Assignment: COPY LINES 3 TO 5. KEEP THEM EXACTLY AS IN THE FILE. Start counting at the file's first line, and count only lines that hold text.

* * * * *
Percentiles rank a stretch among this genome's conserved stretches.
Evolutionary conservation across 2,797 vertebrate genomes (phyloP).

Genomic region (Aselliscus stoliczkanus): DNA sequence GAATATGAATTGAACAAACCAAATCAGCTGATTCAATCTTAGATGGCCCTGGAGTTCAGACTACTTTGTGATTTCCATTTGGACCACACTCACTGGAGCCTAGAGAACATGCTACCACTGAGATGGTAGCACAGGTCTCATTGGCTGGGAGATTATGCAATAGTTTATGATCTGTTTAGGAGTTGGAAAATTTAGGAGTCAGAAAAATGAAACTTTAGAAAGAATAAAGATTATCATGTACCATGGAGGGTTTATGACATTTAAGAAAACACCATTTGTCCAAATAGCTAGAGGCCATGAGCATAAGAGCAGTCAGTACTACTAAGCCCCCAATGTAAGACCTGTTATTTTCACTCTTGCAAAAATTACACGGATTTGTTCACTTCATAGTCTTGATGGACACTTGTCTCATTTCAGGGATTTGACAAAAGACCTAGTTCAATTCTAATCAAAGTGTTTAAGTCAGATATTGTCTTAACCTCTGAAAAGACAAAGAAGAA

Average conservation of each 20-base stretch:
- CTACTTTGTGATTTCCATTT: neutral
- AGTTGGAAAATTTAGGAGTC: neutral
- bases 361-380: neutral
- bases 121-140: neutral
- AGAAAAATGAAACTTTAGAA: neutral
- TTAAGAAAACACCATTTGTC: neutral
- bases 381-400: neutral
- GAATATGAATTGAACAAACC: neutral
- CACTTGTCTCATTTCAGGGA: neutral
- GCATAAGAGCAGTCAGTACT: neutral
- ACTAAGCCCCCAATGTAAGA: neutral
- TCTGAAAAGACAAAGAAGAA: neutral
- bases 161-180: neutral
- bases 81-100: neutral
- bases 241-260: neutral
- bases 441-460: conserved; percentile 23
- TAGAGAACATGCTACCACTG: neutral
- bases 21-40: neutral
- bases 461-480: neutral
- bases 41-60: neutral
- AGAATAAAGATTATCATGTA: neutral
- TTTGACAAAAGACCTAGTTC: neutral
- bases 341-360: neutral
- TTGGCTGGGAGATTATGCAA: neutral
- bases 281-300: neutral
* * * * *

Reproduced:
Genomic region (Aselliscus stoliczkanus): DNA sequence GAATATGAATTGAACAAACCAAATCAGCTGATTCAATCTTAGATGGCCCTGGAGTTCAGACTACTTTGTGATTTCCATTTGGACCACACTCACTGGAGCCTAGAGAACATGCTACCACTGAGATGGTAGCACAGGTCTCATTGGCTGGGAGATTATGCAATAGTTTATGATCTGTTTAGGAGTTGGAAAATTTAGGAGTCAGAAAAATGAAACTTTAGAAAGAATAAAGATTATCATGTACCATGGAGGGTTTATGACATTTAAGAAAACACCATTTGTCCAAATAGCTAGAGGCCATGAGCATAAGAGCAGTCAGTACTACTAAGCCCCCAATGTAAGACCTGTTATTTTCACTCTTGCAAAAATTACACGGATTTGTTCACTTCATAGTCTTGATGGACACTTGTCTCATTTCAGGGATTTGACAAAAGACCTAGTTCAATTCTAATCAAAGTGTTTAAGTCAGATATTGTCTTAACCTCTGAAAAGACAAAGAAGAA

Average conservation of each 20-base stretch:
- CTACTTTGTGATTTCCATTT: neutral